The word Halloween comes from the phrase “All Hallows Eve” and is also known as All Hallows Day, All Saint’s Day, All Souls Day, or All Hallowmas Day. Perhaps the oldest recordings of a celebration on Halloween are that of a druidic fire festival called Samhain. This was celebrated by the Celts in Ireland, Scotland, and Wales. It meant the closing of a harvest and the beginning of winter. After the Romans conquered most of that territory, they combined two of their own festivals with the traditional Celtic ritual of Samhain. The first Roman festival was called Feralia. This was a day in late October set aside to commemorate the passing of the dead. The second Roman festival was to honor Pomona, the Roman goddess of the harvest. Her symbol was the apple, which could be the reason we bob for apples on Halloween.
Because they did not understand them, people believed that certain things, situations and events existed as the result of mystery and supernatural forces. In a day and age when events, such as day and night or the turning of the seasons, were not understood it is no wonder that more unusual things would be held in awe and feared. It was out of that fear of the unknown that the following sample of superstitions arose:
† It was bad luck to be buried to the north side of a church. This belief arose out of the days when criminals were customarily buried to the north and west sides, while the good Christians were buried to the south and east sides of the church.
† The saying of “God bless you” after someone sneezed arose out of the belief that in the instant after expelling air from the nose, the Devil would try to jump into the body. Quickly saying the blessing would prevent a person from becoming possessed. A similar custom of one holding a hand over their mouth when yawning was so that evil spirits couldn’t enter.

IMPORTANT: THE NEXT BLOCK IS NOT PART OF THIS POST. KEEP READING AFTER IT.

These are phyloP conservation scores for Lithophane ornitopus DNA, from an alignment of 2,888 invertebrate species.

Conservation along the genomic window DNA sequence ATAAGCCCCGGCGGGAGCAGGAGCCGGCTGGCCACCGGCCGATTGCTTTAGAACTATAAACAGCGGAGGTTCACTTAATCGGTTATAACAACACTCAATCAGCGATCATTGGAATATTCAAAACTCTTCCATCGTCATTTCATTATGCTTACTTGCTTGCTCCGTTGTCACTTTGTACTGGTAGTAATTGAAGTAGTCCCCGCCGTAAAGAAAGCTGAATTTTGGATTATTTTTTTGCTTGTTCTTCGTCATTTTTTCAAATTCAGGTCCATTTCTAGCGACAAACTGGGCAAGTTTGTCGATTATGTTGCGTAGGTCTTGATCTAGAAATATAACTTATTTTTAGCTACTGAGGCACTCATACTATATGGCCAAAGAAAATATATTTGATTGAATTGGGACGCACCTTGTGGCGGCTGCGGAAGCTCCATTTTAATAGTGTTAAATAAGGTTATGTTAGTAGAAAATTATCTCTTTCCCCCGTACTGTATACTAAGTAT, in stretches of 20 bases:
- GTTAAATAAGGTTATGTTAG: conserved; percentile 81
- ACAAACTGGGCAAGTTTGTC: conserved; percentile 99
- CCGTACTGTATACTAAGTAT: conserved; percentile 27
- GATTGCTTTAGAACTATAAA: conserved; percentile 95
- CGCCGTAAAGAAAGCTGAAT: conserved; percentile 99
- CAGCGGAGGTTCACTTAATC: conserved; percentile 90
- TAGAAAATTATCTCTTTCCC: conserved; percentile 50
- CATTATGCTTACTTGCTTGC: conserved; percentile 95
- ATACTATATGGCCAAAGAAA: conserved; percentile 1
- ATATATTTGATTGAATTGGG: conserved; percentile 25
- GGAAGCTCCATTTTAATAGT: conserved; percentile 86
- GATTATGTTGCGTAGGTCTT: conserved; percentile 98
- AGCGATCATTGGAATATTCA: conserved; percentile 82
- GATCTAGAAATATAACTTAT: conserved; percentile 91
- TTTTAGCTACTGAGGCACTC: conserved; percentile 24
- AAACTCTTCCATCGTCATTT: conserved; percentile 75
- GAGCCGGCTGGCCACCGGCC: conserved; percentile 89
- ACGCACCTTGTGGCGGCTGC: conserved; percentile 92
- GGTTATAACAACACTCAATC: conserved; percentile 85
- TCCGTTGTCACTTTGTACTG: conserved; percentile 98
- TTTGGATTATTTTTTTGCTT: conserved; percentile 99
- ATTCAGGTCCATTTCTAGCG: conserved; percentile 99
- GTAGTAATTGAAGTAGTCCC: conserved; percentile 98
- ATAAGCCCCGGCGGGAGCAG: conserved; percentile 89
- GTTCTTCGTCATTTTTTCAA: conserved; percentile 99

† When putting on stockings, a person knew to always put on the left one first, because it would prevent getting a toothache. But a writer in 1627 cautioned his readers that the order should be reversed to putting on the right stocking first during the dog days of summer or else you ran the risk of falling and breaking your leg.
† The last superstition to be mentioned is one that many people even today are guilty of believing in; carrying a certain object, such as a rabbit’s foot, will bring good luck. The belief grew from the superstition that witches commonly took the form of the rabbit, or hare. By carrying a rabbit’s foot, you were showing the witches that you could take control over them; thus protecting one from witchcraft.
Halloween is no stranger to controversy even in the twenty-first century. Historically Halloween endures because it allows people to both embrace and defuse their fears. From the ancient Celts who worshiped the Lord of the Dead to the little vampires and fairies trick-or-treating at your door, Halloween’s adaptability is the reason it remains – after nearly 2000 years – the most bewitching night of the year.
Happy Halloween everyone!